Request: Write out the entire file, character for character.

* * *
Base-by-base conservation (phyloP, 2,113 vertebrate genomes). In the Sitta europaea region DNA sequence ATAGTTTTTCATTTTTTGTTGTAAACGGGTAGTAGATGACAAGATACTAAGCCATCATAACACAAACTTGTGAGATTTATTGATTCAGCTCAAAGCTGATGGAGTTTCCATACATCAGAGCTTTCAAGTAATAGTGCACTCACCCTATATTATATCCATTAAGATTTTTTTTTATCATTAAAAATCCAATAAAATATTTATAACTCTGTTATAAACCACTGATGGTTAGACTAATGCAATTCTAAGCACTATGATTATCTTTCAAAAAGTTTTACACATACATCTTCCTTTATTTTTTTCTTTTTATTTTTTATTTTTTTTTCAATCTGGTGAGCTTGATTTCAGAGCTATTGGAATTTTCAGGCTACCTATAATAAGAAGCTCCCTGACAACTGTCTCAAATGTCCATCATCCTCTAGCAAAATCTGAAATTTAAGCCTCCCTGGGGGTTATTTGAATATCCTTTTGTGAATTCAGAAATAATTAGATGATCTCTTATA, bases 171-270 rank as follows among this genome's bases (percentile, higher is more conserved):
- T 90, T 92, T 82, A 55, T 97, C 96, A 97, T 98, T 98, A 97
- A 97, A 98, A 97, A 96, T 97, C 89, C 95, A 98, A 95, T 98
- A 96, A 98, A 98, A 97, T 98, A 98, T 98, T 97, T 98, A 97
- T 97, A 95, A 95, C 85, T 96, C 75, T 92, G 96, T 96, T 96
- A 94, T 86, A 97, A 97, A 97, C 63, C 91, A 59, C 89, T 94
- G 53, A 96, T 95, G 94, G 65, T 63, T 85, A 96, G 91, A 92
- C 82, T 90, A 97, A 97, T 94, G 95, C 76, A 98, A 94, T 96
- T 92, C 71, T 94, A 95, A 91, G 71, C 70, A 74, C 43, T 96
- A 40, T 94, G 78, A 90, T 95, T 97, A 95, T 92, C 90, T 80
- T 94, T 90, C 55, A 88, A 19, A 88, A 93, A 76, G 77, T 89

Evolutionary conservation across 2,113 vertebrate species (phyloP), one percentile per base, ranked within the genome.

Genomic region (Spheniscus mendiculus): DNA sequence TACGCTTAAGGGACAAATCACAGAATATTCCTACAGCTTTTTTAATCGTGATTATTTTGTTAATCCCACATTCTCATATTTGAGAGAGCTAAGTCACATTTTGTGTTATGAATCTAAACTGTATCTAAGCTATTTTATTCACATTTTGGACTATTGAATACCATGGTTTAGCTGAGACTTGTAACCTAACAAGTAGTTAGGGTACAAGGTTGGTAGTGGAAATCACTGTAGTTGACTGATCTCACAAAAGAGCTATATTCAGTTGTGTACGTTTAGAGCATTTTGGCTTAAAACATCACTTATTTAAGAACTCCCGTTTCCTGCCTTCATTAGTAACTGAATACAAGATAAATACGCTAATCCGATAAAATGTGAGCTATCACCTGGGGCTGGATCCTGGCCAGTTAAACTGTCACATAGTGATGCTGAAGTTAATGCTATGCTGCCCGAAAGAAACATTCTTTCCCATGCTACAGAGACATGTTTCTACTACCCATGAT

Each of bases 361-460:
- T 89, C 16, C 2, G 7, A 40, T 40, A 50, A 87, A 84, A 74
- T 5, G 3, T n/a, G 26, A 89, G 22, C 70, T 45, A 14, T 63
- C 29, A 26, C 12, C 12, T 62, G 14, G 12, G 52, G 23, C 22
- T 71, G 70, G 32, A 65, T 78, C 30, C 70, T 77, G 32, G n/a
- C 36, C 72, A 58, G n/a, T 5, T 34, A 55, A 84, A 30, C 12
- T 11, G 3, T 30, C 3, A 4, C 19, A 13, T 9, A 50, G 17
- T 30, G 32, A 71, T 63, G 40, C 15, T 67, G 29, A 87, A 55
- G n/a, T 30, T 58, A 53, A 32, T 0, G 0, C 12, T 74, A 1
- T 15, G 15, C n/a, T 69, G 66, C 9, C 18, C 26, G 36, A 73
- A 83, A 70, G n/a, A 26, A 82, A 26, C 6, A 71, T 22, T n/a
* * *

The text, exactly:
Base-by-base conservation (phyloP, 2,113 vertebrate genomes). In the Sitta europaea region DNA sequence ATAGTTTTTCATTTTTTGTTGTAAACGGGTAGTAGATGACAAGATACTAAGCCATCATAACACAAACTTGTGAGATTTATTGATTCAGCTCAAAGCTGATGGAGTTTCCATACATCAGAGCTTTCAAGTAATAGTGCACTCACCCTATATTATATCCATTAAGATTTTTTTTTATCATTAAAAATCCAATAAAATATTTATAACTCTGTTATAAACCACTGATGGTTAGACTAATGCAATTCTAAGCACTATGATTATCTTTCAAAAAGTTTTACACATACATCTTCCTTTATTTTTTTCTTTTTATTTTTTATTTTTTTTTCAATCTGGTGAGCTTGATTTCAGAGCTATTGGAATTTTCAGGCTACCTATAATAAGAAGCTCCCTGACAACTGTCTCAAATGTCCATCATCCTCTAGCAAAATCTGAAATTTAAGCCTCCCTGGGGGTTATTTGAATATCCTTTTGTGAATTCAGAAATAATTAGATGATCTCTTATA, bases 171-270 rank as follows among this genome's bases (percentile, higher is more conserved):
- T 90, T 92, T 82, A 55, T 97, C 96, A 97, T 98, T 98, A 97
- A 97, A 98, A 97, A 96, T 97, C 89, C 95, A 98, A 95, T 98
- A 96, A 98, A 98, A 97, T 98, A 98, T 98, T 97, T 98, A 97
- T 97, A 95, A 95, C 85, T 96, C 75, T 92, G 96, T 96, T 96
- A 94, T 86, A 97, A 97, A 97, C 63, C 91, A 59, C 89, T 94
- G 53, A 96, T 95, G 94, G 65, T 63, T 85, A 96, G 91, A 92
- C 82, T 90, A 97, A 97, T 94, G 95, C 76, A 98, A 94, T 96
- T 92, C 71, T 94, A 95, A 91, G 71, C 70, A 74, C 43, T 96
- A 40, T 94, G 78, A 90, T 95, T 97, A 95, T 92, C 90, T 80
- T 94, T 90, C 55, A 88, A 19, A 88, A 93, A 76, G 77, T 89

Evolutionary conservation across 2,113 vertebrate species (phyloP), one percentile per base, ranked within the genome.

Genomic region (Spheniscus mendiculus): DNA sequence TACGCTTAAGGGACAAATCACAGAATATTCCTACAGCTTTTTTAATCGTGATTATTTTGTTAATCCCACATTCTCATATTTGAGAGAGCTAAGTCACATTTTGTGTTATGAATCTAAACTGTATCTAAGCTATTTTATTCACATTTTGGACTATTGAATACCATGGTTTAGCTGAGACTTGTAACCTAACAAGTAGTTAGGGTACAAGGTTGGTAGTGGAAATCACTGTAGTTGACTGATCTCACAAAAGAGCTATATTCAGTTGTGTACGTTTAGAGCATTTTGGCTTAAAACATCACTTATTTAAGAACTCCCGTTTCCTGCCTTCATTAGTAACTGAATACAAGATAAATACGCTAATCCGATAAAATGTGAGCTATCACCTGGGGCTGGATCCTGGCCAGTTAAACTGTCACATAGTGATGCTGAAGTTAATGCTATGCTGCCCGAAAGAAACATTCTTTCCCATGCTACAGAGACATGTTTCTACTACCCATGAT

Each of bases 361-460:
- T 89, C 16, C 2, G 7, A 40, T 40, A 50, A 87, A 84, A 74
- T 5, G 3, T n/a, G 26, A 89, G 22, C 70, T 45, A 14, T 63
- C 29, A 26, C 12, C 12, T 62, G 14, G 12, G 52, G 23, C 22
- T 71, G 70, G 32, A 65, T 78, C 30, C 70, T 77, G 32, G n/a
- C 36, C 72, A 58, G n/a, T 5, T 34, A 55, A 84, A 30, C 12
- T 11, G 3, T 30, C 3, A 4, C 19, A 13, T 9, A 50, G 17
- T 30, G 32, A 71, T 63, G 40, C 15, T 67, G 29, A 87, A 55
- G n/a, T 30, T 58, A 53, A 32, T 0, G 0, C 12, T 74, A 1
- T 15, G 15, C n/a, T 69, G 66, C 9, C 18, C 26, G 36, A 73
- A 83, A 70, G n/a, A 26, A 82, A 26, C 6, A 71, T 22, T n/a